an unanticipated consequence of
Jack M. Balkin
Jack Balkin: jackbalkin at yahoo.com
Bruce Ackerman bruce.ackerman at yale.edu
Ian Ayres ian.ayres at yale.edu
Mary Dudziak mary.l.dudziak at emory.edu
Joey Fishkin joey.fishkin at gmail.com
Heather Gerken heather.gerken at yale.edu
Mark Graber mgraber at law.umaryland.edu
Stephen Griffin sgriffin at tulane.edu
Bernard Harcourt harcourt at uchicago.edu
Scott Horton shorto at law.columbia.edu
Andrew Koppelman akoppelman at law.northwestern.edu
Marty Lederman marty.lederman at comcast.net
Sanford Levinson slevinson at law.utexas.edu
David Luban david.luban at gmail.com
Gerard Magliocca gmaglioc at iupui.edu
Jason Mazzone mazzonej at illinois.edu
Linda McClain lmcclain at bu.edu
John Mikhail mikhail at law.georgetown.edu
Frank Pasquale pasquale.frank at gmail.com
Nate Persily npersily at gmail.com
Michael Stokes Paulsen michaelstokespaulsen at gmail.com
Deborah Pearlstein dpearlst at princeton.edu
Rick Pildes rick.pildes at nyu.edu
Alice Ristroph alice.ristroph at shu.edu
Brian Tamanaha btamanaha at wulaw.wustl.edu
Mark Tushnet mtushnet at law.harvard.edu
Adam Winkler winkler at ucla.edu
The New York Times has an editorial in tomorrow's (Saturday, Nov. 26) paper on reforming legal education. The key sentences, I think, are the following:
In American law schools, the choice is not between teaching legal theory or practice; the task is to teach useful legal ideas and skills in more effective ways. The case netgid has been the foundation of legal education for 140 years. Its premise was that students would learn legal reasoning by studying appellate rulings. That approach treated law as a form of science and as a source of truth. That vision was dated by the 1920s. It was a relic by the 1960s. Law is now regarded as a means rather than an end, a tool for solving problems.
There is, of course, much truth in this critique. But the problem that the Times doesn't really address--how could it?--is what counts as "legal reasoning" at all. If law is simply "a means rather than an end, a tool for solving problems," then why not encourage students to attend the Kennedy or Johnson schools? What, indeed, is the "value added" of legal education in terms of problem solving? Certainly, anyone who has a professional duty to teach the work product of the current majority of the United States Supreme Court doesn't see anything close to a "problem solving" temperament, and the endless casecrunching (of both sides) seems to suggest that appellate rulings are indeed "a source of truth." I wonder if the Times editorial writer would be satisfied if, say, Judge Richard Posner and Justice Steven Breyer, the leading "pragmatists" on the bench, were put in charge of re-designing the curriculum, together with practicing lawyers, like, say, Brian Stevenson and Steven Bright, leading anti-capital punishment lawyers of this generation (who might enlist, say, my colleague Jordan Steiker, who helps to run a capital punishment clinic at the University of Texas Law School that has had notable success).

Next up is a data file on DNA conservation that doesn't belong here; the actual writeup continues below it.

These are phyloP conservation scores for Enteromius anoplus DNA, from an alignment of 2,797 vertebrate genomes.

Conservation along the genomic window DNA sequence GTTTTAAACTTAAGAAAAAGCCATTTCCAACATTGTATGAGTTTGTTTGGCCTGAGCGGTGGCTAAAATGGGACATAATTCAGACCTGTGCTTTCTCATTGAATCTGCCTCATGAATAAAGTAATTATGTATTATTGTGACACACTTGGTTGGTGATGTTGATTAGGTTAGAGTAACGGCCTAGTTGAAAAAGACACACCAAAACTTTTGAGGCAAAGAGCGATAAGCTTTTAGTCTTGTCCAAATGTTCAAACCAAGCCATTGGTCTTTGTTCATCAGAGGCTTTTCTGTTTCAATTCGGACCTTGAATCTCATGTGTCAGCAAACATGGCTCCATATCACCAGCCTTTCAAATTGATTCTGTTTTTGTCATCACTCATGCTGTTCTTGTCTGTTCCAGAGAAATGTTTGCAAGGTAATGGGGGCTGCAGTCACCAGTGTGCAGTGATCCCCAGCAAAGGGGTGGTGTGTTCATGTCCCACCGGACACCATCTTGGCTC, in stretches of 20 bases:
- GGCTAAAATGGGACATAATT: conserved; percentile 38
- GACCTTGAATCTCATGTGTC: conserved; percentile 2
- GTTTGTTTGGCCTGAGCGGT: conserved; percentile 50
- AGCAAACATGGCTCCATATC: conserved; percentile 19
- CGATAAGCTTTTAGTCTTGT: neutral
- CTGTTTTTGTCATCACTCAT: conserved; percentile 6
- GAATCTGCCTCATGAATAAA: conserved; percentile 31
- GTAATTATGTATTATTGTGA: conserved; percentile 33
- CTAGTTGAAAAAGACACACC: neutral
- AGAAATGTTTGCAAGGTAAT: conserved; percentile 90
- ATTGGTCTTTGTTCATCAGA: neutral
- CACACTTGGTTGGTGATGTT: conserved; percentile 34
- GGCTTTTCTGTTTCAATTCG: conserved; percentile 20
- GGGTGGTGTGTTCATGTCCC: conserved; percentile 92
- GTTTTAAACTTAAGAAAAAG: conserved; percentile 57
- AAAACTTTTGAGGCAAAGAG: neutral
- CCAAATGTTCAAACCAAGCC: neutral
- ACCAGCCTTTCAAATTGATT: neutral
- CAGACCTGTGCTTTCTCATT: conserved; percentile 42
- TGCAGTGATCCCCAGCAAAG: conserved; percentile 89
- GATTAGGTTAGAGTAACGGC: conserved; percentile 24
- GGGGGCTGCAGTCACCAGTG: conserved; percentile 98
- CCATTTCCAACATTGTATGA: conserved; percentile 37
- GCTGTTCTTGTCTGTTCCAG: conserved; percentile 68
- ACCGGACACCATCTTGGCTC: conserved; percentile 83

I really don't mean to be snarky. The Times editorial raises an important point that has been made at least since 1897, with Holmes's speech on The Path of the Law. But it is notably lacking in details (which one really can't expect from a short editorial). And it might be worth pointing out that the three law schools I'm most familiar with, Harvard, Yale, and the University of Texas, all have many clinics devoted to doing exactly what the Times says needs to be done.
My own suggestion is that the monopoly on access to becoming a lawyer held by the ABA and law schools shold be broken and that one should be able to get a certificate in several basic areas of legal practice, e.g., uncontested divorces, simple wills, basic landlord-tenant, without having to invest in three years of legal education that will indeed be largely irrelevant. Milton Friedman had much to say about such issues. Posted